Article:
But the EU court's judgment appears to go further, asking the UK to set stricter limits on the permissible scope of actions to avoid "general and indiscriminate" retention and collection of data.
The UK government has downplayed the ruling, arguing that it doesn’t have a “direct impact” on the work of the security and intelligence agencies. In practical terms, the ruling will now be sent to the UK's Investigatory Powers Tribunal to find a way to implement it at a national level.
— Impact on adequacy talks —
As the UK is unlikely to be able to radically overhaul its surveillance laws in good time to satisfy the demands of EU negotiators, this shifts the focus of talks on data adequacy to broader issues of trust and the UK's declared intention of complying with the bloc's privacy rules in the future.
Without the adequacy decision, companies would have to find another legal basis to transfer data between the UK and the EU, risking extra cost and legal uncertainty. The two-way flow of data helped drive economic activity worth about 42 billion pounds ($54 billion) in 2018, UK government figures indicate.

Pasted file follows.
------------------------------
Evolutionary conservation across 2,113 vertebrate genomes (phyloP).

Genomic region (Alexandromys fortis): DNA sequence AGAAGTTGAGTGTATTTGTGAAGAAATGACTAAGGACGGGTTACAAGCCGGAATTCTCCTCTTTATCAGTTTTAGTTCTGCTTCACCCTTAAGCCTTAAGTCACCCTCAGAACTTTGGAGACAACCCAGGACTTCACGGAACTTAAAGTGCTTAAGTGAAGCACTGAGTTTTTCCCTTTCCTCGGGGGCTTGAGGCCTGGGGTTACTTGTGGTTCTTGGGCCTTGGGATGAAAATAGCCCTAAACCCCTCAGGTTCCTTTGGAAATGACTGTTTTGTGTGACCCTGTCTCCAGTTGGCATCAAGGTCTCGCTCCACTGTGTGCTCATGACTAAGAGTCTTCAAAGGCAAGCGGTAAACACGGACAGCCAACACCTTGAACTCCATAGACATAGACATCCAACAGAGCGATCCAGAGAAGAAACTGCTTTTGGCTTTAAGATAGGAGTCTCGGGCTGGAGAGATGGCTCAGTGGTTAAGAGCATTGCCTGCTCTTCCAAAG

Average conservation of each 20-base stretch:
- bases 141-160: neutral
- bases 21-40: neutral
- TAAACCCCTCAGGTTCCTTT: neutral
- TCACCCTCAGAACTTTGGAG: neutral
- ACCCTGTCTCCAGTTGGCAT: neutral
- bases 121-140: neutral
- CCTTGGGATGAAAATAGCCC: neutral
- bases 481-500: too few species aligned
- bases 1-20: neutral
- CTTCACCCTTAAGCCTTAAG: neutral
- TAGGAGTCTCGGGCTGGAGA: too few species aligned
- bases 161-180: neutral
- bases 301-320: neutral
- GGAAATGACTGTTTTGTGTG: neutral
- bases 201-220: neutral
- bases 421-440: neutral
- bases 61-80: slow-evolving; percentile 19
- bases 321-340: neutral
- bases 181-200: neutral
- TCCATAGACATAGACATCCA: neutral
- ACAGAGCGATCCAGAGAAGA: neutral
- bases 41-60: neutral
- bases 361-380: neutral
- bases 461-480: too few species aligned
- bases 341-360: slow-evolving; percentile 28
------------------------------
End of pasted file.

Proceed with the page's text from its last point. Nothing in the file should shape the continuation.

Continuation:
The UK's lead Brexit negotiator, David Frost, insisted this week that Britain should be entitled to an adequacy decision, as it will be operating under the same rules as the EU at the end of the transition period on Dec. 31. "There's no reason at all why we should be considered inadequate," he said (see more).
The EU side has long been anxious, however, about the prospect of future UK divergence from the bloc's General Data Protection Regulation. Ministers have suggested that they would want to rewrite the privacy rules under the working name of "UK GDPR." Despite numerous requests, the government has so far refused to publish a detailed outline of proposed changes.
The challenge for the UK will be to strike the right balance between the promised relaxation of the privacy rules and maintaining its ability to operate as a European and international partner.